dbi_book_coverShortly after Larry Brown returned to the NBA as the Head Coach of the Charlotte Bobcats, he told Sports Illustrated, “The things they don’t know boggles my mind.” Coaches crave intelligent basketball players. How does one develop this game awareness?

Through drills, situations, instruction and questioning, Developing Basketball Intelligence demonstrates how to teach game awareness and basketball intelligence and Playmakers: The Player’s Guide to Developing Basketball Intelligence provides the tools for players to develop more awareness and intelligence.

DBI and Playmakers explain the basic tactical skills of every offense – from pick-and-rolls to 3v2 fast breaks – but moves beyond the skill execution to the all important perceptual, anticipatory, and decision-making skills that separate expert performers. DBI and Playmakers teach tactical skills, but develop the characteristics of high basketball IQ players who:

  • choose the best option in less time;
  • adapt to ever-changing situations;
  • possess good spatial awareness;
  • know the right play at any moment relative to the time and score and more.

playmakers_book_coverDeveloping Basketball Intelligence is a tool to develop your offensive system as a coach, and to create a learning environment that enhances your players’ understanding so they can read and react and adjust and adapt on the court. Playmakers: The Player’s Guide to Developing Basketball Intelligence eliminates the drills and progressions and focuses on the concepts and lessons that players must learn to understand the game and make the right decisions at game speed.

“Brian McCormick has always been ‘cutting edge’ when it comes to teaching the game of basketball. Developing Basketball Intelligence will help coaches create a teaching environment that will make the advanced young player become more aware of BOTH the physical and mental aspects of the game. This is a game plan for learning and teaching basketball the correct way.”

-Fran Fraschilla, ESPN Analyst

“Brian – I’m doing a spring development program, and I’m implementing a lot of the DBI stuff. The kids love it, and you can see the improvement in their decision-making. This group was my training group with college and advanced high school kids, and I’m planning on using it with my high school team soon.”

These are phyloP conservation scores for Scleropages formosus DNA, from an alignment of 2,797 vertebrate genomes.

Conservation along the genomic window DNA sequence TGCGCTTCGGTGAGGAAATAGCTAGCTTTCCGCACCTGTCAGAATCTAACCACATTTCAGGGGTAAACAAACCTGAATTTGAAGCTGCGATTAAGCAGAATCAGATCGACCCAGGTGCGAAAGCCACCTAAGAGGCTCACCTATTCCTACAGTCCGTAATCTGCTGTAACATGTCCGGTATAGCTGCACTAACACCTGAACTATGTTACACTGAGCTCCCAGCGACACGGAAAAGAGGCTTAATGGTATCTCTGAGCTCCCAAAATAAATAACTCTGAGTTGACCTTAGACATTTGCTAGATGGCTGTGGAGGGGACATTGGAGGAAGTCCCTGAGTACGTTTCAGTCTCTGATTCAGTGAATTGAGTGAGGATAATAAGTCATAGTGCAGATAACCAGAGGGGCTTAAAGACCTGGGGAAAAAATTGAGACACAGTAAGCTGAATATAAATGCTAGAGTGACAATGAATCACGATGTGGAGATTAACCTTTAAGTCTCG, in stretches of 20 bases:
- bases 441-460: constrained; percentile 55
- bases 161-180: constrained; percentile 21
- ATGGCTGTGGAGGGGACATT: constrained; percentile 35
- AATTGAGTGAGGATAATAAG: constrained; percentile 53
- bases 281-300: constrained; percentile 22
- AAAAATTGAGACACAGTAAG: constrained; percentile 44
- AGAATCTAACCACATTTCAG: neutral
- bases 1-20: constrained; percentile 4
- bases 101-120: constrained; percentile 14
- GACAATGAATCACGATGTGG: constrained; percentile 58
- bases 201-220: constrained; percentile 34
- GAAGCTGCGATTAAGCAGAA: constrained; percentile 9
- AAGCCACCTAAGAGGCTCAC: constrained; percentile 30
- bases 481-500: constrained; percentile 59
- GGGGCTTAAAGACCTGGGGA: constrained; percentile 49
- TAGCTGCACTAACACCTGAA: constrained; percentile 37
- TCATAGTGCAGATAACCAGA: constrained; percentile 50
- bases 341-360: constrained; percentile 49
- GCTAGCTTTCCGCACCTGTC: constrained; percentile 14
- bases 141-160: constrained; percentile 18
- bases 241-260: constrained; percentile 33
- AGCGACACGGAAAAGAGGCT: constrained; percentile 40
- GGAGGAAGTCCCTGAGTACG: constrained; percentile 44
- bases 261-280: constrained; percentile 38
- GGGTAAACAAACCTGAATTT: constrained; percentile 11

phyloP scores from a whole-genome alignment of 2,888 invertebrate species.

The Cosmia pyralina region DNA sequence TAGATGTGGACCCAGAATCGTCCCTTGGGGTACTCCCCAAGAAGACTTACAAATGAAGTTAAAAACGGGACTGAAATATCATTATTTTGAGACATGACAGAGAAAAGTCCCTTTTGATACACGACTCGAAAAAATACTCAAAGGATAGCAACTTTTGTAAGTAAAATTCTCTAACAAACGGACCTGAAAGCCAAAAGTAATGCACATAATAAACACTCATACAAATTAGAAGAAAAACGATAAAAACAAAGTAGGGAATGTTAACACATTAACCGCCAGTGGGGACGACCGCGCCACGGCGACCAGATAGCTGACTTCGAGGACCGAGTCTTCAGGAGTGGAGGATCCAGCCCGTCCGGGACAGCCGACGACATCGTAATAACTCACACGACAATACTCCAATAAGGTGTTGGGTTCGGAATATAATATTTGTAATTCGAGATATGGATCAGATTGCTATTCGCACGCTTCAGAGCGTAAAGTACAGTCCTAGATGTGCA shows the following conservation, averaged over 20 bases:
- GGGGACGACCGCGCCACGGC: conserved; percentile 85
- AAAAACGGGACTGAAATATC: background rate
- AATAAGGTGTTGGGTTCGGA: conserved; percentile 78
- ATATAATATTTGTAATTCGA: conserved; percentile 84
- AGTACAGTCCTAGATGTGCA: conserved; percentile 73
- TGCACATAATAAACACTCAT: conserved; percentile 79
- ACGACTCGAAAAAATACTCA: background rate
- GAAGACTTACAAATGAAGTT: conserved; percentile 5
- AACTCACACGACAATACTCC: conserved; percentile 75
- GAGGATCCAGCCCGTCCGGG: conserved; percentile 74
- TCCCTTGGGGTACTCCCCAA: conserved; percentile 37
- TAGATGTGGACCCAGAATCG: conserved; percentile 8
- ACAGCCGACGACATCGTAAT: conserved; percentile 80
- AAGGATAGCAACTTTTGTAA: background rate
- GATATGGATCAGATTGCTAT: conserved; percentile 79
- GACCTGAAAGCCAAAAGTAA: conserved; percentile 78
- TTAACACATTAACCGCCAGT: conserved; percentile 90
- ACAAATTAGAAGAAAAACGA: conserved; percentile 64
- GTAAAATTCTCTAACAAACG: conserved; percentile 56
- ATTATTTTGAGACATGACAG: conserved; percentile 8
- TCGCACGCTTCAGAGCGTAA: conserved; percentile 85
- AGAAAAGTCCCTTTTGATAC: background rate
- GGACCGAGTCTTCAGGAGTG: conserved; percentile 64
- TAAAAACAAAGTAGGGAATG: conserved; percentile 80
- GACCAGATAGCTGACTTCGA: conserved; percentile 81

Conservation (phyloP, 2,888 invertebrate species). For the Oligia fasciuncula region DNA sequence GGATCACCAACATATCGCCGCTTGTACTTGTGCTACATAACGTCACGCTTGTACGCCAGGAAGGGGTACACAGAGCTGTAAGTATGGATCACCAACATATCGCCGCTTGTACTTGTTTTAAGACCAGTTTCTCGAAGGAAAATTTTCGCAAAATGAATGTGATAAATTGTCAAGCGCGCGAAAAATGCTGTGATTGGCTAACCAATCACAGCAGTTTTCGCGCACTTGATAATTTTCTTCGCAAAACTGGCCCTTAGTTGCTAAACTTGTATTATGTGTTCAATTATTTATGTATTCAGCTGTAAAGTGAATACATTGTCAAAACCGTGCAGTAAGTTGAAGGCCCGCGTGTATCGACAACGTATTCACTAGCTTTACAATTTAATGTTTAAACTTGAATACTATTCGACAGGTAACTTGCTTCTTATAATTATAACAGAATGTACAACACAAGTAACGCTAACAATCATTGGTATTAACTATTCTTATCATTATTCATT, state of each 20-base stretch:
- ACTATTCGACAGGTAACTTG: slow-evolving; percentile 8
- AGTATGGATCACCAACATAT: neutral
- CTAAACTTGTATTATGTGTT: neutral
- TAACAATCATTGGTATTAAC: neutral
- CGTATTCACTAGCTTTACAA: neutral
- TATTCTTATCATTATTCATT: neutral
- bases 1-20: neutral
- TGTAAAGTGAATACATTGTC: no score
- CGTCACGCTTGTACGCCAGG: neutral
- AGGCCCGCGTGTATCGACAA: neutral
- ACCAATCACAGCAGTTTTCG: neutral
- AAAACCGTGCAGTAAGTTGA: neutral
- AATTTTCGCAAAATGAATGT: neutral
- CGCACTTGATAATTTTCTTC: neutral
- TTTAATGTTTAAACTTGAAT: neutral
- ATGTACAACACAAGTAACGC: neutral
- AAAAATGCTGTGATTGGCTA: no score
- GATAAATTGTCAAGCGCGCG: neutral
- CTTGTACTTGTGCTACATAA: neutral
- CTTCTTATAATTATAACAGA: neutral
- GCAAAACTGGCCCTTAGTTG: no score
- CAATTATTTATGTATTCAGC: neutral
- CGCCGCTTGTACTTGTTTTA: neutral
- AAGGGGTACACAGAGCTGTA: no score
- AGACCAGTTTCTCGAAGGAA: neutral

– Vincent Minjares, Skills Trainer POINT FWD Athletic Development

“I think all coaches should give Developing Basketball Intelligence a read. In order to get the quality of content from DBI, I would have to buy 5 to 20 very good products if not more and filter through the junk. For $20, it’s definitely a steal.”

– Joe Haefner, Breakthrough Basketball

  • What Is A Playmaker?

    Who decided that a point guard has to be small? More importantly, what is a point guard? We expect a point guard to be a leader and have a high basketball I.Q. Why don’t we expect or challenge all players to develop this game awareness? Why rely on only one player? Read more →
  • The PBDL Concept

    English soccer academies wait until players are 11 to play full 11v11 soccer; in Italy, youth basketball players participate in skill-oriented clinics at 6-years-old, but start competitive games at 12. In the United States, kids play 5v5 full court games and compete for national championships when they are 8-years-old.

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  • Starting A PBDL

    The PBDL emphasizes learning and development. Presently, players and parents have numerous recreation options - leagues based on fun and equal participation, typically for beginners - and numerous competitive opportunities - teams focused on strategy, game preparation and winning. There are few true development leagues - until now.

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